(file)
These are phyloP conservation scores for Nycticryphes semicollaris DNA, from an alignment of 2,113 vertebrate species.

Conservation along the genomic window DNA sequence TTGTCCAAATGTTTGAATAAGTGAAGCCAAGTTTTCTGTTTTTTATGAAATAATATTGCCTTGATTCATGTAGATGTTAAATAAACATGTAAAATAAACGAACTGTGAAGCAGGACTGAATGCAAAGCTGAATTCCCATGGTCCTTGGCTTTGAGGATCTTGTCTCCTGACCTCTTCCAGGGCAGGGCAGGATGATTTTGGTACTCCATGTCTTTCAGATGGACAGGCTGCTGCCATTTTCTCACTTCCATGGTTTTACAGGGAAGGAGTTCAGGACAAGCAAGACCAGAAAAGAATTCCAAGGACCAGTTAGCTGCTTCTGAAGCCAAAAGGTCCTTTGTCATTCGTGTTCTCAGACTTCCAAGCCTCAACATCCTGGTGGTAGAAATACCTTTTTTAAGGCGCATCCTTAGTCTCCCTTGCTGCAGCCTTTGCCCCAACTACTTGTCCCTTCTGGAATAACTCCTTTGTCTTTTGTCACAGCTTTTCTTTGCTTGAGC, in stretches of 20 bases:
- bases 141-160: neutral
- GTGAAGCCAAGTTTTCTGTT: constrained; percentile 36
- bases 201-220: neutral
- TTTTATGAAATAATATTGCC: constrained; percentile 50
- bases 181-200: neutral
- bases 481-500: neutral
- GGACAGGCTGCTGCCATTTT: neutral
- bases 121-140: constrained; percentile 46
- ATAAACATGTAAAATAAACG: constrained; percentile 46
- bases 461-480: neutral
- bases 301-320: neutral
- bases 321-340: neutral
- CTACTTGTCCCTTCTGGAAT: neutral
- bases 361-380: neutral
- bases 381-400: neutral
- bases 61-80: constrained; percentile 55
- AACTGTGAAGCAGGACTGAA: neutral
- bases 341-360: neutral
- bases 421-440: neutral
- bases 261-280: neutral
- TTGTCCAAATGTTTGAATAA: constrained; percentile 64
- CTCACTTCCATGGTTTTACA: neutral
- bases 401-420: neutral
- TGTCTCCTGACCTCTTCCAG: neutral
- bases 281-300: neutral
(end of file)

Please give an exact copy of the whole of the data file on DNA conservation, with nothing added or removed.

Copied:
These are phyloP conservation scores for Nycticryphes semicollaris DNA, from an alignment of 2,113 vertebrate species.

Conservation along the genomic window DNA sequence TTGTCCAAATGTTTGAATAAGTGAAGCCAAGTTTTCTGTTTTTTATGAAATAATATTGCCTTGATTCATGTAGATGTTAAATAAACATGTAAAATAAACGAACTGTGAAGCAGGACTGAATGCAAAGCTGAATTCCCATGGTCCTTGGCTTTGAGGATCTTGTCTCCTGACCTCTTCCAGGGCAGGGCAGGATGATTTTGGTACTCCATGTCTTTCAGATGGACAGGCTGCTGCCATTTTCTCACTTCCATGGTTTTACAGGGAAGGAGTTCAGGACAAGCAAGACCAGAAAAGAATTCCAAGGACCAGTTAGCTGCTTCTGAAGCCAAAAGGTCCTTTGTCATTCGTGTTCTCAGACTTCCAAGCCTCAACATCCTGGTGGTAGAAATACCTTTTTTAAGGCGCATCCTTAGTCTCCCTTGCTGCAGCCTTTGCCCCAACTACTTGTCCCTTCTGGAATAACTCCTTTGTCTTTTGTCACAGCTTTTCTTTGCTTGAGC, in stretches of 20 bases:
- bases 141-160: neutral
- GTGAAGCCAAGTTTTCTGTT: constrained; percentile 36
- bases 201-220: neutral
- TTTTATGAAATAATATTGCC: constrained; percentile 50
- bases 181-200: neutral
- bases 481-500: neutral
- GGACAGGCTGCTGCCATTTT: neutral
- bases 121-140: constrained; percentile 46
- ATAAACATGTAAAATAAACG: constrained; percentile 46
- bases 461-480: neutral
- bases 301-320: neutral
- bases 321-340: neutral
- CTACTTGTCCCTTCTGGAAT: neutral
- bases 361-380: neutral
- bases 381-400: neutral
- bases 61-80: constrained; percentile 55
- AACTGTGAAGCAGGACTGAA: neutral
- bases 341-360: neutral
- bases 421-440: neutral
- bases 261-280: neutral
- TTGTCCAAATGTTTGAATAA: constrained; percentile 64
- CTCACTTCCATGGTTTTACA: neutral
- bases 401-420: neutral
- TGTCTCCTGACCTCTTCCAG: neutral
- bases 281-300: neutral